Options in a football game, though, are the frosting – not the cake. The meat of any football game revolves around effective implementation of a realistic yet not overbearing physics engine. The physics in NFL Fever are fantastic. I have been truly impressed with the balance between responsiveness and realism. While players are generally quick to do your bidding, their movement will be affected by their weight, speed, balance and the corresponding traits of the players with whom they come into contact. The players are all animated smoothly and have convincing weight and speed. Although personal preference undoubtedly comes into play, I feel that the well-balanced physics in NFL Fever are the best in the genre. They are lifelike enough to feel convincing, but not so drowned out in motion-capture and attempted realism as to forfeit the sense of control that players should feel in any football game. Because of the excellent physics engine, running, evasive maneuvers, and tackling feel very smooth and responsive.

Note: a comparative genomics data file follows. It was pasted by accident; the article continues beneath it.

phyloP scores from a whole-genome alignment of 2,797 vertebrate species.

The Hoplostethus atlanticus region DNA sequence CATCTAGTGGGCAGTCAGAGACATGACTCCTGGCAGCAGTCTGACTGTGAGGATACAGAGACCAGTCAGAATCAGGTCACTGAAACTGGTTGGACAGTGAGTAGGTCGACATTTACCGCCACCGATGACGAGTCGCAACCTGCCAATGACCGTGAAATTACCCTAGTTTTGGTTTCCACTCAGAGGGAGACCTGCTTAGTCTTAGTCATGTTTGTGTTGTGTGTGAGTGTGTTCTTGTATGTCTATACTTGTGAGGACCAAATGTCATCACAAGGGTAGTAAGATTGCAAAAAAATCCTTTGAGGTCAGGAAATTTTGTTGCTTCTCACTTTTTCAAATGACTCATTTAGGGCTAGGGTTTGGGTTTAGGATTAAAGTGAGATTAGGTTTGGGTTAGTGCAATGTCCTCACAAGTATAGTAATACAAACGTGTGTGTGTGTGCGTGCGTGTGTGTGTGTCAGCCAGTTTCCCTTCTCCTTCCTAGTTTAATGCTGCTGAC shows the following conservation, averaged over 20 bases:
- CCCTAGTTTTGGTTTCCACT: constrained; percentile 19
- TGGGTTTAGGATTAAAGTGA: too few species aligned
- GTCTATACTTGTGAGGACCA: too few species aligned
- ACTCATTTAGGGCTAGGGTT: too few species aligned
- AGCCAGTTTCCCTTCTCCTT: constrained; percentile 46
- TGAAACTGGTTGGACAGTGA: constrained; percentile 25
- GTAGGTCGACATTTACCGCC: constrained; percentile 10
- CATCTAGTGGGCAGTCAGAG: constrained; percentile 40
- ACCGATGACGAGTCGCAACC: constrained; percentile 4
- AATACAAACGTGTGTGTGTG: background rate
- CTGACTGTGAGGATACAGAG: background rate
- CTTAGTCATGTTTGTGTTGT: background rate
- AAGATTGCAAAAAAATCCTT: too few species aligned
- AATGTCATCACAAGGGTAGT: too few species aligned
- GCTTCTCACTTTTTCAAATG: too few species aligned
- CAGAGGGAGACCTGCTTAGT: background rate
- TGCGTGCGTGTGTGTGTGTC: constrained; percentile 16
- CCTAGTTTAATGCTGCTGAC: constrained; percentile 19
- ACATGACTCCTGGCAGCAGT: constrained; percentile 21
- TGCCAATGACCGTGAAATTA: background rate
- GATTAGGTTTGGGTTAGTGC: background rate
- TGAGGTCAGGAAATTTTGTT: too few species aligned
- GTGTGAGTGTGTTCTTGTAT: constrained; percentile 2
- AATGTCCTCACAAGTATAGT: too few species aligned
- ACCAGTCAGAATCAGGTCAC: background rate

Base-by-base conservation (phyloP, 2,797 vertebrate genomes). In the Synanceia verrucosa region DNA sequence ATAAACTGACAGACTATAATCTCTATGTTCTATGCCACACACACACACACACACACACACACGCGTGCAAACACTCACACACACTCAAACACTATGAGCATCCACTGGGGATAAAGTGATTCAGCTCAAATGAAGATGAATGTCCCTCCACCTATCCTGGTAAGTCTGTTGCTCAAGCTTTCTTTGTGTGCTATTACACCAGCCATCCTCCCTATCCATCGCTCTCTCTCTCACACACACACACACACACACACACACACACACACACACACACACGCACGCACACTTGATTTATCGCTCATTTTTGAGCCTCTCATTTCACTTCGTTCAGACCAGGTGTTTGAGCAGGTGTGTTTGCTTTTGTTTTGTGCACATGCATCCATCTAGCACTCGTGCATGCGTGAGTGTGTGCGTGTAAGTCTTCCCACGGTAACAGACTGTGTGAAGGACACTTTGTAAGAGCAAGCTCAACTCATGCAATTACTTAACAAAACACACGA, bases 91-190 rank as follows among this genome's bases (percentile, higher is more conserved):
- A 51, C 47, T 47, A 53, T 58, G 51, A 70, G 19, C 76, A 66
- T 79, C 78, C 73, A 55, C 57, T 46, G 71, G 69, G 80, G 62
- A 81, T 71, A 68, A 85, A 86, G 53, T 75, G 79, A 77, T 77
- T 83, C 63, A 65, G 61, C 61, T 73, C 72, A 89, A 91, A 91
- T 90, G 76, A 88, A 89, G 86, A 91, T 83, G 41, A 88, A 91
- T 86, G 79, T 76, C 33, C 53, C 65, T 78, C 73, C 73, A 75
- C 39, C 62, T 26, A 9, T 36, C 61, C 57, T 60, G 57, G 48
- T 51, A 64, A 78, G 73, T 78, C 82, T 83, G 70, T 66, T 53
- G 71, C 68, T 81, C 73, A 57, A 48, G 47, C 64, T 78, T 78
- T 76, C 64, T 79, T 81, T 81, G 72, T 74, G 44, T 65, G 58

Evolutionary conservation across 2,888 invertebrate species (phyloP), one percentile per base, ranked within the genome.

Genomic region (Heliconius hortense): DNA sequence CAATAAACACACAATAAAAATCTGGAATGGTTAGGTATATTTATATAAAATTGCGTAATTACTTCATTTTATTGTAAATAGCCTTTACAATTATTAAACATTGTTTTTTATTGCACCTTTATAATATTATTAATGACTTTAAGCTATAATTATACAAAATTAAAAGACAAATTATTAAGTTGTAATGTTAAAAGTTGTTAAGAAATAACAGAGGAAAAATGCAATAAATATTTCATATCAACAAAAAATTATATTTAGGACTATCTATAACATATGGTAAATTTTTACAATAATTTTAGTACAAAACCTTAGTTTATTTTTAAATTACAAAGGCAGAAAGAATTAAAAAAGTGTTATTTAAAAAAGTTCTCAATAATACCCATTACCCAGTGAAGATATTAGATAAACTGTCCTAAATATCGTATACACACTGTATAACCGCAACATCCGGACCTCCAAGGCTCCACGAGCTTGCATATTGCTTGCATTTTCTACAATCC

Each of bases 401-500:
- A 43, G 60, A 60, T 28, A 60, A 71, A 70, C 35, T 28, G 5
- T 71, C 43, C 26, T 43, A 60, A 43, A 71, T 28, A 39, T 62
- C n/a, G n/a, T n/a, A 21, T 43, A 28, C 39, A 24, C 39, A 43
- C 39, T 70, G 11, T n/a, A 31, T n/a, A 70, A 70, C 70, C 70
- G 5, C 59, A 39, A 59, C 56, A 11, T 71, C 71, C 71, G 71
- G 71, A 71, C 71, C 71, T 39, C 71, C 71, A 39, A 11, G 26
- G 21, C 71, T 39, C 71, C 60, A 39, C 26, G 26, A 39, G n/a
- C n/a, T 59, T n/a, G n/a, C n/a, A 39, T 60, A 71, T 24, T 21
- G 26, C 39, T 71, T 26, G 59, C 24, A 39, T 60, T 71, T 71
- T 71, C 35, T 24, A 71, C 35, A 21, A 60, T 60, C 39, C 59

The passing game is acceptable but not outstanding, hurt primarily by the lack of an option to lead the receiver a la NFL2K's "maximum passing" feature. The direction of the ball can't be altered; a quick tap will lob the ball and a firm hold will send a bullet — that's the extent of control. My first impression of the passing game was that it was inconsistently done; it seemed that my players' ability to outwit defensive backs had more to do with luck than with my skills and clever play calling. However, a little patience on my part let the passing game's strengths show through. Once I got a better grasp on timing my passes and eyeing the defenders, I was able to formulate an effective passing offense. Again, much of the quality of the passing game relates back to the physics engine itself and the corresponding feel of the quarterback, defenders, and receivers.